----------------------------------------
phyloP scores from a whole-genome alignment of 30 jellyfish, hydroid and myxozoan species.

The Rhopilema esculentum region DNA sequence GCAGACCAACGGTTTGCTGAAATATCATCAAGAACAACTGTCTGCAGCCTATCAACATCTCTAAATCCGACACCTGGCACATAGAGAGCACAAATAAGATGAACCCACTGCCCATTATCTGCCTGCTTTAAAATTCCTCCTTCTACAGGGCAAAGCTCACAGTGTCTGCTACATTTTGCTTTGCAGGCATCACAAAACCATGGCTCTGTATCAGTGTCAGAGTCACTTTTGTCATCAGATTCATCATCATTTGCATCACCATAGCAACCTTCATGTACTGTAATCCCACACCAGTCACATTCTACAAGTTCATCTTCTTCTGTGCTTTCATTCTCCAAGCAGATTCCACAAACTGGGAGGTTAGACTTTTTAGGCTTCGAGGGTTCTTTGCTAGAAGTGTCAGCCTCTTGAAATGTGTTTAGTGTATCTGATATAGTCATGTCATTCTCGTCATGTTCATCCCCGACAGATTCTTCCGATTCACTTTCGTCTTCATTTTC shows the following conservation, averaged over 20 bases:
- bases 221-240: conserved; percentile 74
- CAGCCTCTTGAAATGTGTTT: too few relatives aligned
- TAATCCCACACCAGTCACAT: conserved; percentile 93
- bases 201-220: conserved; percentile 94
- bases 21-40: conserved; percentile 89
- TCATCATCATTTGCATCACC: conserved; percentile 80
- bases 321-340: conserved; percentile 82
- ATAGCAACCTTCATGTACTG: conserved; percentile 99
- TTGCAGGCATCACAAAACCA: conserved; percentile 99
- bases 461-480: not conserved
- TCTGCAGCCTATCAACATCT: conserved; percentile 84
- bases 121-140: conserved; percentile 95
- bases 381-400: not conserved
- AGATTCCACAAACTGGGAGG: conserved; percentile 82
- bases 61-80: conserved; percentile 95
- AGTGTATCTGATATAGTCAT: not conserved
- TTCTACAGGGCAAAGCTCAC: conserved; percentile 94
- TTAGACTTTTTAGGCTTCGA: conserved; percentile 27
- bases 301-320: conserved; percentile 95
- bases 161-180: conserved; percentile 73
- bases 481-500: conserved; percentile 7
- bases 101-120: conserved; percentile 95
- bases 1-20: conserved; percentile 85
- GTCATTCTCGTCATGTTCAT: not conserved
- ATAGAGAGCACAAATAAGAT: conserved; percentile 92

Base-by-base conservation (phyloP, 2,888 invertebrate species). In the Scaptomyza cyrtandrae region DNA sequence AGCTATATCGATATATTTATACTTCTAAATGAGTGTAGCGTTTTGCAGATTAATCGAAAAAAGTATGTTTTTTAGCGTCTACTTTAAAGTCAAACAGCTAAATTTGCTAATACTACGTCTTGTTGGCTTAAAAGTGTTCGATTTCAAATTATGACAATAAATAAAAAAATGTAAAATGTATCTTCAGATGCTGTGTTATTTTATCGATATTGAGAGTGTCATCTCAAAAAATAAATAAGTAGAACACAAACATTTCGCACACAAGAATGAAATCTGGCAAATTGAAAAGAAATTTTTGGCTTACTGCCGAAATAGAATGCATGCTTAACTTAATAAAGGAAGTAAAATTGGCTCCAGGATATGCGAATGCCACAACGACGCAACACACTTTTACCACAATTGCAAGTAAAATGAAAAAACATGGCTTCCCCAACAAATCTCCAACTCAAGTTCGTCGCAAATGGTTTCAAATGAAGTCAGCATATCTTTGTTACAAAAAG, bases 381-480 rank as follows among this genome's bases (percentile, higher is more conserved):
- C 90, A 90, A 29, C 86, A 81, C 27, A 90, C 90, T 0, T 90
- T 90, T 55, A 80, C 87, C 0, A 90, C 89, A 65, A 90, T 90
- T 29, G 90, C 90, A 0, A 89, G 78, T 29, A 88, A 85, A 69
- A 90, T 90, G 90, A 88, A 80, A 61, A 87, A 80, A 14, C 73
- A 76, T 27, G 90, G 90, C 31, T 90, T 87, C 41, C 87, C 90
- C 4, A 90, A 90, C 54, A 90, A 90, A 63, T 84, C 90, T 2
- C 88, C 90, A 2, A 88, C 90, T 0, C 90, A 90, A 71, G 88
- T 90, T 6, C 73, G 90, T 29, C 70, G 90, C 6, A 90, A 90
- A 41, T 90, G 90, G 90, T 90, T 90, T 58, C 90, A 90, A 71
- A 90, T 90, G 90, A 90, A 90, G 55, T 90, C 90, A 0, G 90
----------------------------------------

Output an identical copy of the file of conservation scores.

phyloP scores from a whole-genome alignment of 30 jellyfish, hydroid and myxozoan species.

The Rhopilema esculentum region DNA sequence GCAGACCAACGGTTTGCTGAAATATCATCAAGAACAACTGTCTGCAGCCTATCAACATCTCTAAATCCGACACCTGGCACATAGAGAGCACAAATAAGATGAACCCACTGCCCATTATCTGCCTGCTTTAAAATTCCTCCTTCTACAGGGCAAAGCTCACAGTGTCTGCTACATTTTGCTTTGCAGGCATCACAAAACCATGGCTCTGTATCAGTGTCAGAGTCACTTTTGTCATCAGATTCATCATCATTTGCATCACCATAGCAACCTTCATGTACTGTAATCCCACACCAGTCACATTCTACAAGTTCATCTTCTTCTGTGCTTTCATTCTCCAAGCAGATTCCACAAACTGGGAGGTTAGACTTTTTAGGCTTCGAGGGTTCTTTGCTAGAAGTGTCAGCCTCTTGAAATGTGTTTAGTGTATCTGATATAGTCATGTCATTCTCGTCATGTTCATCCCCGACAGATTCTTCCGATTCACTTTCGTCTTCATTTTC shows the following conservation, averaged over 20 bases:
- bases 221-240: conserved; percentile 74
- CAGCCTCTTGAAATGTGTTT: too few relatives aligned
- TAATCCCACACCAGTCACAT: conserved; percentile 93
- bases 201-220: conserved; percentile 94
- bases 21-40: conserved; percentile 89
- TCATCATCATTTGCATCACC: conserved; percentile 80
- bases 321-340: conserved; percentile 82
- ATAGCAACCTTCATGTACTG: conserved; percentile 99
- TTGCAGGCATCACAAAACCA: conserved; percentile 99
- bases 461-480: not conserved
- TCTGCAGCCTATCAACATCT: conserved; percentile 84
- bases 121-140: conserved; percentile 95
- bases 381-400: not conserved
- AGATTCCACAAACTGGGAGG: conserved; percentile 82
- bases 61-80: conserved; percentile 95
- AGTGTATCTGATATAGTCAT: not conserved
- TTCTACAGGGCAAAGCTCAC: conserved; percentile 94
- TTAGACTTTTTAGGCTTCGA: conserved; percentile 27
- bases 301-320: conserved; percentile 95
- bases 161-180: conserved; percentile 73
- bases 481-500: conserved; percentile 7
- bases 101-120: conserved; percentile 95
- bases 1-20: conserved; percentile 85
- GTCATTCTCGTCATGTTCAT: not conserved
- ATAGAGAGCACAAATAAGAT: conserved; percentile 92

Base-by-base conservation (phyloP, 2,888 invertebrate species). In the Scaptomyza cyrtandrae region DNA sequence AGCTATATCGATATATTTATACTTCTAAATGAGTGTAGCGTTTTGCAGATTAATCGAAAAAAGTATGTTTTTTAGCGTCTACTTTAAAGTCAAACAGCTAAATTTGCTAATACTACGTCTTGTTGGCTTAAAAGTGTTCGATTTCAAATTATGACAATAAATAAAAAAATGTAAAATGTATCTTCAGATGCTGTGTTATTTTATCGATATTGAGAGTGTCATCTCAAAAAATAAATAAGTAGAACACAAACATTTCGCACACAAGAATGAAATCTGGCAAATTGAAAAGAAATTTTTGGCTTACTGCCGAAATAGAATGCATGCTTAACTTAATAAAGGAAGTAAAATTGGCTCCAGGATATGCGAATGCCACAACGACGCAACACACTTTTACCACAATTGCAAGTAAAATGAAAAAACATGGCTTCCCCAACAAATCTCCAACTCAAGTTCGTCGCAAATGGTTTCAAATGAAGTCAGCATATCTTTGTTACAAAAAG, bases 381-480 rank as follows among this genome's bases (percentile, higher is more conserved):
- C 90, A 90, A 29, C 86, A 81, C 27, A 90, C 90, T 0, T 90
- T 90, T 55, A 80, C 87, C 0, A 90, C 89, A 65, A 90, T 90
- T 29, G 90, C 90, A 0, A 89, G 78, T 29, A 88, A 85, A 69
- A 90, T 90, G 90, A 88, A 80, A 61, A 87, A 80, A 14, C 73
- A 76, T 27, G 90, G 90, C 31, T 90, T 87, C 41, C 87, C 90
- C 4, A 90, A 90, C 54, A 90, A 90, A 63, T 84, C 90, T 2
- C 88, C 90, A 2, A 88, C 90, T 0, C 90, A 90, A 71, G 88
- T 90, T 6, C 73, G 90, T 29, C 70, G 90, C 6, A 90, A 90
- A 41, T 90, G 90, G 90, T 90, T 90, T 58, C 90, A 90, A 71
- A 90, T 90, G 90, A 90, A 90, G 55, T 90, C 90, A 0, G 90